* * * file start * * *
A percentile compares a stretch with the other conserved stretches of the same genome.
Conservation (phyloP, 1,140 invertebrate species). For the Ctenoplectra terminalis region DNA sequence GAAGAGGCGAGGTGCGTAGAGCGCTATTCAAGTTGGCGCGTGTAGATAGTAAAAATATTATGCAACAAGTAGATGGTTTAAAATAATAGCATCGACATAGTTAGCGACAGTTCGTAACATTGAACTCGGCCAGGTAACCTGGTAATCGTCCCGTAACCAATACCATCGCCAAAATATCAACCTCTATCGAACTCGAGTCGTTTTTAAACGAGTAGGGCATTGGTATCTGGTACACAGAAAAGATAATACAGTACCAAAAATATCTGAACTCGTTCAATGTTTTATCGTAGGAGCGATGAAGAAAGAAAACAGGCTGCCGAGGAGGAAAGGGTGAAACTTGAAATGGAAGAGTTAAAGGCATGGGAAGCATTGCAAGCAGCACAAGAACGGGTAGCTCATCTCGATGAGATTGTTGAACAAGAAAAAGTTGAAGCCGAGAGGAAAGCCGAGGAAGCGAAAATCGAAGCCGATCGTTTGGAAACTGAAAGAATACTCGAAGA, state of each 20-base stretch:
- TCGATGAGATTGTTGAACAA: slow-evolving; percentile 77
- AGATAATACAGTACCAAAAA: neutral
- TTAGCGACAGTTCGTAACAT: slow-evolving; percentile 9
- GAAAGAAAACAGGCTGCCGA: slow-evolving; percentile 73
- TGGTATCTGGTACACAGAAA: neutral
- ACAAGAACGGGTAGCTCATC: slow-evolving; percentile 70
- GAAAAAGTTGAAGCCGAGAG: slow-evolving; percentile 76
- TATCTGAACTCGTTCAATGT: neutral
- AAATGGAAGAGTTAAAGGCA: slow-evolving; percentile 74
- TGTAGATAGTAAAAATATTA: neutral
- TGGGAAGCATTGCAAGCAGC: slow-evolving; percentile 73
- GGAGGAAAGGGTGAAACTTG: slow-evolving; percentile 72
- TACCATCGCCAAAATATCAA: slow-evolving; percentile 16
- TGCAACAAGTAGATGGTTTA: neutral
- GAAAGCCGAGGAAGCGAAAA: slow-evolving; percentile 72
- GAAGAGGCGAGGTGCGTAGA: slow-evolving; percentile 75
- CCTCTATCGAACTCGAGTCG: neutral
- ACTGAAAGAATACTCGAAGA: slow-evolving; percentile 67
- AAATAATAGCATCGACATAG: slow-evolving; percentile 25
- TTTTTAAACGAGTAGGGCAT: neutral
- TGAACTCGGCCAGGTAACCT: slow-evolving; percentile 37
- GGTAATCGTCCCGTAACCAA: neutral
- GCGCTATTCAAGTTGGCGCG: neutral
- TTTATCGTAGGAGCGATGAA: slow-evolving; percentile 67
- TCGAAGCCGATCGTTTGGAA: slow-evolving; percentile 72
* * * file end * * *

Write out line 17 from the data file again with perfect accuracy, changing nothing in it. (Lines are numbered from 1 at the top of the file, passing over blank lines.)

- GAAAGCCGAGGAAGCGAAAA: slow-evolving; percentile 72